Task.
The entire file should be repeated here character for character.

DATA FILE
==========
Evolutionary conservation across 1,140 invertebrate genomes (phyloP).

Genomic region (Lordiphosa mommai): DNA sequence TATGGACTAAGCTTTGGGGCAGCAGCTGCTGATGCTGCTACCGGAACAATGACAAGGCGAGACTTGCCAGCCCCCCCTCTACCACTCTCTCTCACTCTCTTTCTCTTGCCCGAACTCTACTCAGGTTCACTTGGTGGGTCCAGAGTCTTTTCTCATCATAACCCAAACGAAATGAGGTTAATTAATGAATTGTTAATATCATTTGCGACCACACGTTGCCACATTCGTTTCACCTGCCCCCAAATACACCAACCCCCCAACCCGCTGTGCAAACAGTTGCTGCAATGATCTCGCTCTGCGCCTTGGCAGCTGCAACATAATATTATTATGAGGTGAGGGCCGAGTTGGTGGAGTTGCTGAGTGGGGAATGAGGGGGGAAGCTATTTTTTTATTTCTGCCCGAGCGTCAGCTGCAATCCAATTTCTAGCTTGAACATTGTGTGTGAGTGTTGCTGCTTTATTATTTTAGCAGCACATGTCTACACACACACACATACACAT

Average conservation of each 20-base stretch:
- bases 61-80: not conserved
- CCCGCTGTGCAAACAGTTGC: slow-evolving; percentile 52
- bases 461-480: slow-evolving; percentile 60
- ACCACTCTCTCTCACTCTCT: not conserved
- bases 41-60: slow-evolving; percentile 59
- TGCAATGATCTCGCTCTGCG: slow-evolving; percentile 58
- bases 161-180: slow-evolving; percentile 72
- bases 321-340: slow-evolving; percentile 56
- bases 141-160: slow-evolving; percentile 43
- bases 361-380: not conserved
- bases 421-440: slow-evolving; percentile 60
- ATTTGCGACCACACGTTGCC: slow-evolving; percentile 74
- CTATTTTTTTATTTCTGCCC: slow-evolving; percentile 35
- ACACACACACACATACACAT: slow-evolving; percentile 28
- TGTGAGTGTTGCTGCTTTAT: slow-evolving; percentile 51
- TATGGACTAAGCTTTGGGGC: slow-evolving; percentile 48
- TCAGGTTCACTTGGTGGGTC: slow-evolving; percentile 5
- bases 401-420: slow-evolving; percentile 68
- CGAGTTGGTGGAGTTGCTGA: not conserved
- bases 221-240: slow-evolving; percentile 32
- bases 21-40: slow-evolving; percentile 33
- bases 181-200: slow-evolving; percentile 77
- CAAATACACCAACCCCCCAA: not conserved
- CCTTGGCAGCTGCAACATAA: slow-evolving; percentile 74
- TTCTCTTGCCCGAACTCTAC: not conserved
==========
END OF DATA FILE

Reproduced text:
Evolutionary conservation across 1,140 invertebrate genomes (phyloP).

Genomic region (Lordiphosa mommai): DNA sequence TATGGACTAAGCTTTGGGGCAGCAGCTGCTGATGCTGCTACCGGAACAATGACAAGGCGAGACTTGCCAGCCCCCCCTCTACCACTCTCTCTCACTCTCTTTCTCTTGCCCGAACTCTACTCAGGTTCACTTGGTGGGTCCAGAGTCTTTTCTCATCATAACCCAAACGAAATGAGGTTAATTAATGAATTGTTAATATCATTTGCGACCACACGTTGCCACATTCGTTTCACCTGCCCCCAAATACACCAACCCCCCAACCCGCTGTGCAAACAGTTGCTGCAATGATCTCGCTCTGCGCCTTGGCAGCTGCAACATAATATTATTATGAGGTGAGGGCCGAGTTGGTGGAGTTGCTGAGTGGGGAATGAGGGGGGAAGCTATTTTTTTATTTCTGCCCGAGCGTCAGCTGCAATCCAATTTCTAGCTTGAACATTGTGTGTGAGTGTTGCTGCTTTATTATTTTAGCAGCACATGTCTACACACACACACATACACAT

Average conservation of each 20-base stretch:
- bases 61-80: not conserved
- CCCGCTGTGCAAACAGTTGC: slow-evolving; percentile 52
- bases 461-480: slow-evolving; percentile 60
- ACCACTCTCTCTCACTCTCT: not conserved
- bases 41-60: slow-evolving; percentile 59
- TGCAATGATCTCGCTCTGCG: slow-evolving; percentile 58
- bases 161-180: slow-evolving; percentile 72
- bases 321-340: slow-evolving; percentile 56
- bases 141-160: slow-evolving; percentile 43
- bases 361-380: not conserved
- bases 421-440: slow-evolving; percentile 60
- ATTTGCGACCACACGTTGCC: slow-evolving; percentile 74
- CTATTTTTTTATTTCTGCCC: slow-evolving; percentile 35
- ACACACACACACATACACAT: slow-evolving; percentile 28
- TGTGAGTGTTGCTGCTTTAT: slow-evolving; percentile 51
- TATGGACTAAGCTTTGGGGC: slow-evolving; percentile 48
- TCAGGTTCACTTGGTGGGTC: slow-evolving; percentile 5
- bases 401-420: slow-evolving; percentile 68
- CGAGTTGGTGGAGTTGCTGA: not conserved
- bases 221-240: slow-evolving; percentile 32
- bases 21-40: slow-evolving; percentile 33
- bases 181-200: slow-evolving; percentile 77
- CAAATACACCAACCCCCCAA: not conserved
- CCTTGGCAGCTGCAACATAA: slow-evolving; percentile 74
- TTCTCTTGCCCGAACTCTAC: not conserved